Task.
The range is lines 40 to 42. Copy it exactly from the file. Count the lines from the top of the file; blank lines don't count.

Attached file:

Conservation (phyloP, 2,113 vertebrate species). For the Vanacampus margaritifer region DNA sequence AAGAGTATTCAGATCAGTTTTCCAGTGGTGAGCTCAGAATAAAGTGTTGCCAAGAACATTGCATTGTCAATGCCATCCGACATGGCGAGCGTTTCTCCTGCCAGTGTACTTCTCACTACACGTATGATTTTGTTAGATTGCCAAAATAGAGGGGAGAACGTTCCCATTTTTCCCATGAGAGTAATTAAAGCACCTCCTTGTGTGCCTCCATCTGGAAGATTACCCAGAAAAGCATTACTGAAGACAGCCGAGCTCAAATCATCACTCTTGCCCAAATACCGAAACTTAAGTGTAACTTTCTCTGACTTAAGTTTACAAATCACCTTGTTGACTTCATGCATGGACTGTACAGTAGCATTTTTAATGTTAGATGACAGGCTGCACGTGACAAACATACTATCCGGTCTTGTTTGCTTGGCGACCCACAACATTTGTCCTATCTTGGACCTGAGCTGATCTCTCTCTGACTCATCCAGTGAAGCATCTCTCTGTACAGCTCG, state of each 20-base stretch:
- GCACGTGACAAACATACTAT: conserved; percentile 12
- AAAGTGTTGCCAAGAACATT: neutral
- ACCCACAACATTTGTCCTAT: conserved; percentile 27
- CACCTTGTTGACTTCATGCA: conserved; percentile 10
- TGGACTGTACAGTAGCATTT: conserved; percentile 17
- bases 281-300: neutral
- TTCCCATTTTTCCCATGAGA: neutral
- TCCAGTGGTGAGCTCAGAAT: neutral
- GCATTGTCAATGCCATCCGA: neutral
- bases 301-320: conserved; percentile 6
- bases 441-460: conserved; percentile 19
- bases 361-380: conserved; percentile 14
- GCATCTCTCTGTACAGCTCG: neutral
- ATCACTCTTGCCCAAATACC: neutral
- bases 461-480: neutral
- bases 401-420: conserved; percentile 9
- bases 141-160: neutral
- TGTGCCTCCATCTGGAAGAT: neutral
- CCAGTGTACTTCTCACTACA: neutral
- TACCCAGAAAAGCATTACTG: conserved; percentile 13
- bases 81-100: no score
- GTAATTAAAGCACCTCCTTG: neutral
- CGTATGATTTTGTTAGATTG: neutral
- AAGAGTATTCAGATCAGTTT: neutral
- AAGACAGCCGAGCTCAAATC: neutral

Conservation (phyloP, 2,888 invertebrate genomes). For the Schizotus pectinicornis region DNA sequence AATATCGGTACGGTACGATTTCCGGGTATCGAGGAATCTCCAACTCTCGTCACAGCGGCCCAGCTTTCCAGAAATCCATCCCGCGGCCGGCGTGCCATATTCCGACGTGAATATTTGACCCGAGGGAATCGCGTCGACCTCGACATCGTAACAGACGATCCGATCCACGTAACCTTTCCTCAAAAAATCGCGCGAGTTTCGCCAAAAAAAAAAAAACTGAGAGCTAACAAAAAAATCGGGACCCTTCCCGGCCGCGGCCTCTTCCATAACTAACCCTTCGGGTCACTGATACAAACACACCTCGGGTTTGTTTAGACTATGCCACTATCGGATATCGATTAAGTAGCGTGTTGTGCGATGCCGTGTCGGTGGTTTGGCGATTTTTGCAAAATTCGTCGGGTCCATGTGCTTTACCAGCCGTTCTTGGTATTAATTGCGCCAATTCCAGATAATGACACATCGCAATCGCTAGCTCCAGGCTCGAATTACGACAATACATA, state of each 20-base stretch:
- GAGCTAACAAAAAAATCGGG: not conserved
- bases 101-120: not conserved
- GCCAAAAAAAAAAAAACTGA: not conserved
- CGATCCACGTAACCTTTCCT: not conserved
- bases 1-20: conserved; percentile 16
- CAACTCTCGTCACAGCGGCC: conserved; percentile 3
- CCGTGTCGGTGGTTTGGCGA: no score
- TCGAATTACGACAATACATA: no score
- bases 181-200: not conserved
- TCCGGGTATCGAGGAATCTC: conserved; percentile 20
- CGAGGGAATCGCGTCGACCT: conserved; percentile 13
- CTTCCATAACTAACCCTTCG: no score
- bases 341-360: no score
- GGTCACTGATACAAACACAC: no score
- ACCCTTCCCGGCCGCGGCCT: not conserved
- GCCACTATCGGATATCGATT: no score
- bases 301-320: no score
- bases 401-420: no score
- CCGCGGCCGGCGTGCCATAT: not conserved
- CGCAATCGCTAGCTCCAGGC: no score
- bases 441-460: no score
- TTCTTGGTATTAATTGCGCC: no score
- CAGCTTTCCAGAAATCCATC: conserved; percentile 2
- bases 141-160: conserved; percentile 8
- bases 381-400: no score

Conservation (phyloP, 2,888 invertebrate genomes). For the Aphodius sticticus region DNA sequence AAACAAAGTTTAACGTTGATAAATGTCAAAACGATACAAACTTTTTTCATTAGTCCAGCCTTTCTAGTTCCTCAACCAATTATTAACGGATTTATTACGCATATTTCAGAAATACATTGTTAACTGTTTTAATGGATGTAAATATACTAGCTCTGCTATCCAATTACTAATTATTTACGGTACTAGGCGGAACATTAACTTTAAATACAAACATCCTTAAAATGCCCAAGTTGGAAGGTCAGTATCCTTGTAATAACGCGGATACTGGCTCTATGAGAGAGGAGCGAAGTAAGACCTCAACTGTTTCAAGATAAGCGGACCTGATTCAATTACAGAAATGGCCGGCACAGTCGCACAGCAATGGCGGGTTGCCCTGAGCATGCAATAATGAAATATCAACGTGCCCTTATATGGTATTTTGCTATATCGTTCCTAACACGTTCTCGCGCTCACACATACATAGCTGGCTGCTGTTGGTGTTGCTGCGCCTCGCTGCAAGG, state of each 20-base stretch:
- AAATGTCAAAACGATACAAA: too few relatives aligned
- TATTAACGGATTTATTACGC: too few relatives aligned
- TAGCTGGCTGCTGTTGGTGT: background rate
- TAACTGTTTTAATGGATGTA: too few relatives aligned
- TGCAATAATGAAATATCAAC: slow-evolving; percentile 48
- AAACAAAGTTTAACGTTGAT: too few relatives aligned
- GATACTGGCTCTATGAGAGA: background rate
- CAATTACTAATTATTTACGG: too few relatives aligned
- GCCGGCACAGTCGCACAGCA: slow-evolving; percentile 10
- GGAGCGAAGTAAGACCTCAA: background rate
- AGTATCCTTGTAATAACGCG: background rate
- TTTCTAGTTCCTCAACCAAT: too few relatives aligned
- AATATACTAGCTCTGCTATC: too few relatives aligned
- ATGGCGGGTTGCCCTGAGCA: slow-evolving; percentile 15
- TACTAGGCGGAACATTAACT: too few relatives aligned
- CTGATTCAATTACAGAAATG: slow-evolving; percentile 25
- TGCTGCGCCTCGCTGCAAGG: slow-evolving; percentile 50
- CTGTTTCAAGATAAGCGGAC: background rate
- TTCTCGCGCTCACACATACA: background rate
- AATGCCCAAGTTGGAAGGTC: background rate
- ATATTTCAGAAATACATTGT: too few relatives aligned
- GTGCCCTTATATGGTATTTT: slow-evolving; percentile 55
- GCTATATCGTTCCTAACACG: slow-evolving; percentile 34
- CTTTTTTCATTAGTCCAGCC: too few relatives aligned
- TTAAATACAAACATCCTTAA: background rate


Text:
- bases 341-360: no score
- GGTCACTGATACAAACACAC: no score
- ACCCTTCCCGGCCGCGGCCT: not conserved